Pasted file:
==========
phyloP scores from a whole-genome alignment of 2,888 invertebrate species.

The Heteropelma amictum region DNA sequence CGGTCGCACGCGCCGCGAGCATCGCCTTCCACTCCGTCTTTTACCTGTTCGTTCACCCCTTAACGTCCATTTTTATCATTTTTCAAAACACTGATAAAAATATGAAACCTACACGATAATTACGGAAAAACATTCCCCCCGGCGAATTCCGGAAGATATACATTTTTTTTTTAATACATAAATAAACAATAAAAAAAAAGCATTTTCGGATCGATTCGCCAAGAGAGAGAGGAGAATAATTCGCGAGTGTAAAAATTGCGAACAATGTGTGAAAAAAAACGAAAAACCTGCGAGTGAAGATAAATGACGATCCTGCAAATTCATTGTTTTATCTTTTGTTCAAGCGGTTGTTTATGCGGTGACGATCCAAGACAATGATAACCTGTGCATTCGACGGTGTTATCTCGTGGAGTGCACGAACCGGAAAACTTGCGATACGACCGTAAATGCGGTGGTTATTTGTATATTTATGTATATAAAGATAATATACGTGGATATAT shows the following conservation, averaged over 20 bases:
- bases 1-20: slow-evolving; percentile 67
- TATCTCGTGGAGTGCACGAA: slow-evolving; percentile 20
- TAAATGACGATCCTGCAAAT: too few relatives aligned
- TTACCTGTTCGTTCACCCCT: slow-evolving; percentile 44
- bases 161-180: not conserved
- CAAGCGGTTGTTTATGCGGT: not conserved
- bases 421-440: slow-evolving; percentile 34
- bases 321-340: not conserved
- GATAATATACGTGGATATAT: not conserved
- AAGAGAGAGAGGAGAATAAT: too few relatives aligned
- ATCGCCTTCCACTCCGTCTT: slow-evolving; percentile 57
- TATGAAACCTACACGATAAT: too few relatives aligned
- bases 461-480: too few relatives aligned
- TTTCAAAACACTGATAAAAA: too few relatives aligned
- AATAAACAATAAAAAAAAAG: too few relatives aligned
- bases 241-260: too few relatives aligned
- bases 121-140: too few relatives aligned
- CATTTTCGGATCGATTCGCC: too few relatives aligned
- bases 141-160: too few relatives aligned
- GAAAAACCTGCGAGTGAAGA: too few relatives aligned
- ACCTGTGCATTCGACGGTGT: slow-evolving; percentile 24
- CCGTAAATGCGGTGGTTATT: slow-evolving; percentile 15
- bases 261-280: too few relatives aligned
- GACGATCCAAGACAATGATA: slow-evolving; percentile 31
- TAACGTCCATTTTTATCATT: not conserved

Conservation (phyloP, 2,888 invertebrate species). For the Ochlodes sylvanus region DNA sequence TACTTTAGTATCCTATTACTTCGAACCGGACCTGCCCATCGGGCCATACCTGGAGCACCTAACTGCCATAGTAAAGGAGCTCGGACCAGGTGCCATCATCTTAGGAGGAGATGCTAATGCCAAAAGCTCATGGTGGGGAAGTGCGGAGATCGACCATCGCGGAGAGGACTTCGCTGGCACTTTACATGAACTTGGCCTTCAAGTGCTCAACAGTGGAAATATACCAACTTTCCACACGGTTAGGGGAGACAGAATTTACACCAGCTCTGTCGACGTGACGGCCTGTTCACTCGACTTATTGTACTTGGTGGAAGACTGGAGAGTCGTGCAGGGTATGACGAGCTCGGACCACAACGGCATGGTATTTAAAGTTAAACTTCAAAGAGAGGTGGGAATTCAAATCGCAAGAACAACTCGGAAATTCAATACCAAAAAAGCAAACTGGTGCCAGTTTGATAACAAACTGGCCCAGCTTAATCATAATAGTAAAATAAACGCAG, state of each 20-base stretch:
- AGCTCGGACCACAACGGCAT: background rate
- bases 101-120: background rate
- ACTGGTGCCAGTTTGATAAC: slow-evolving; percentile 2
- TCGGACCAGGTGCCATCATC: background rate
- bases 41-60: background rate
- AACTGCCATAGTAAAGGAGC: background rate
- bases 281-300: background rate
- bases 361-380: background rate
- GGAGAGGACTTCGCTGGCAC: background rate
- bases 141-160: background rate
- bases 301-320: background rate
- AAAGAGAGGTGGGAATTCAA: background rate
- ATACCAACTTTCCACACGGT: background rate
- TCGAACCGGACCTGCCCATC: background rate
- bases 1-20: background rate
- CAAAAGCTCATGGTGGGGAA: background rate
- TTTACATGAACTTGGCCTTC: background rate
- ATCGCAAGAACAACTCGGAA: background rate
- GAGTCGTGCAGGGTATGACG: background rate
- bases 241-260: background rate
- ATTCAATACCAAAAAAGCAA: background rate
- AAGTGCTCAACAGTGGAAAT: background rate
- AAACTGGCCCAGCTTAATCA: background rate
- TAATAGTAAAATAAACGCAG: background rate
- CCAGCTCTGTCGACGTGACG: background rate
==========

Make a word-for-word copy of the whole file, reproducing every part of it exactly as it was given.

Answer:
phyloP scores from a whole-genome alignment of 2,888 invertebrate species.

The Heteropelma amictum region DNA sequence CGGTCGCACGCGCCGCGAGCATCGCCTTCCACTCCGTCTTTTACCTGTTCGTTCACCCCTTAACGTCCATTTTTATCATTTTTCAAAACACTGATAAAAATATGAAACCTACACGATAATTACGGAAAAACATTCCCCCCGGCGAATTCCGGAAGATATACATTTTTTTTTTAATACATAAATAAACAATAAAAAAAAAGCATTTTCGGATCGATTCGCCAAGAGAGAGAGGAGAATAATTCGCGAGTGTAAAAATTGCGAACAATGTGTGAAAAAAAACGAAAAACCTGCGAGTGAAGATAAATGACGATCCTGCAAATTCATTGTTTTATCTTTTGTTCAAGCGGTTGTTTATGCGGTGACGATCCAAGACAATGATAACCTGTGCATTCGACGGTGTTATCTCGTGGAGTGCACGAACCGGAAAACTTGCGATACGACCGTAAATGCGGTGGTTATTTGTATATTTATGTATATAAAGATAATATACGTGGATATAT shows the following conservation, averaged over 20 bases:
- bases 1-20: slow-evolving; percentile 67
- TATCTCGTGGAGTGCACGAA: slow-evolving; percentile 20
- TAAATGACGATCCTGCAAAT: too few relatives aligned
- TTACCTGTTCGTTCACCCCT: slow-evolving; percentile 44
- bases 161-180: not conserved
- CAAGCGGTTGTTTATGCGGT: not conserved
- bases 421-440: slow-evolving; percentile 34
- bases 321-340: not conserved
- GATAATATACGTGGATATAT: not conserved
- AAGAGAGAGAGGAGAATAAT: too few relatives aligned
- ATCGCCTTCCACTCCGTCTT: slow-evolving; percentile 57
- TATGAAACCTACACGATAAT: too few relatives aligned
- bases 461-480: too few relatives aligned
- TTTCAAAACACTGATAAAAA: too few relatives aligned
- AATAAACAATAAAAAAAAAG: too few relatives aligned
- bases 241-260: too few relatives aligned
- bases 121-140: too few relatives aligned
- CATTTTCGGATCGATTCGCC: too few relatives aligned
- bases 141-160: too few relatives aligned
- GAAAAACCTGCGAGTGAAGA: too few relatives aligned
- ACCTGTGCATTCGACGGTGT: slow-evolving; percentile 24
- CCGTAAATGCGGTGGTTATT: slow-evolving; percentile 15
- bases 261-280: too few relatives aligned
- GACGATCCAAGACAATGATA: slow-evolving; percentile 31
- TAACGTCCATTTTTATCATT: not conserved

Conservation (phyloP, 2,888 invertebrate species). For the Ochlodes sylvanus region DNA sequence TACTTTAGTATCCTATTACTTCGAACCGGACCTGCCCATCGGGCCATACCTGGAGCACCTAACTGCCATAGTAAAGGAGCTCGGACCAGGTGCCATCATCTTAGGAGGAGATGCTAATGCCAAAAGCTCATGGTGGGGAAGTGCGGAGATCGACCATCGCGGAGAGGACTTCGCTGGCACTTTACATGAACTTGGCCTTCAAGTGCTCAACAGTGGAAATATACCAACTTTCCACACGGTTAGGGGAGACAGAATTTACACCAGCTCTGTCGACGTGACGGCCTGTTCACTCGACTTATTGTACTTGGTGGAAGACTGGAGAGTCGTGCAGGGTATGACGAGCTCGGACCACAACGGCATGGTATTTAAAGTTAAACTTCAAAGAGAGGTGGGAATTCAAATCGCAAGAACAACTCGGAAATTCAATACCAAAAAAGCAAACTGGTGCCAGTTTGATAACAAACTGGCCCAGCTTAATCATAATAGTAAAATAAACGCAG, state of each 20-base stretch:
- AGCTCGGACCACAACGGCAT: background rate
- bases 101-120: background rate
- ACTGGTGCCAGTTTGATAAC: slow-evolving; percentile 2
- TCGGACCAGGTGCCATCATC: background rate
- bases 41-60: background rate
- AACTGCCATAGTAAAGGAGC: background rate
- bases 281-300: background rate
- bases 361-380: background rate
- GGAGAGGACTTCGCTGGCAC: background rate
- bases 141-160: background rate
- bases 301-320: background rate
- AAAGAGAGGTGGGAATTCAA: background rate
- ATACCAACTTTCCACACGGT: background rate
- TCGAACCGGACCTGCCCATC: background rate
- bases 1-20: background rate
- CAAAAGCTCATGGTGGGGAA: background rate
- TTTACATGAACTTGGCCTTC: background rate
- ATCGCAAGAACAACTCGGAA: background rate
- GAGTCGTGCAGGGTATGACG: background rate
- bases 241-260: background rate
- ATTCAATACCAAAAAAGCAA: background rate
- AAGTGCTCAACAGTGGAAAT: background rate
- AAACTGGCCCAGCTTAATCA: background rate
- TAATAGTAAAATAAACGCAG: background rate
- CCAGCTCTGTCGACGTGACG: background rate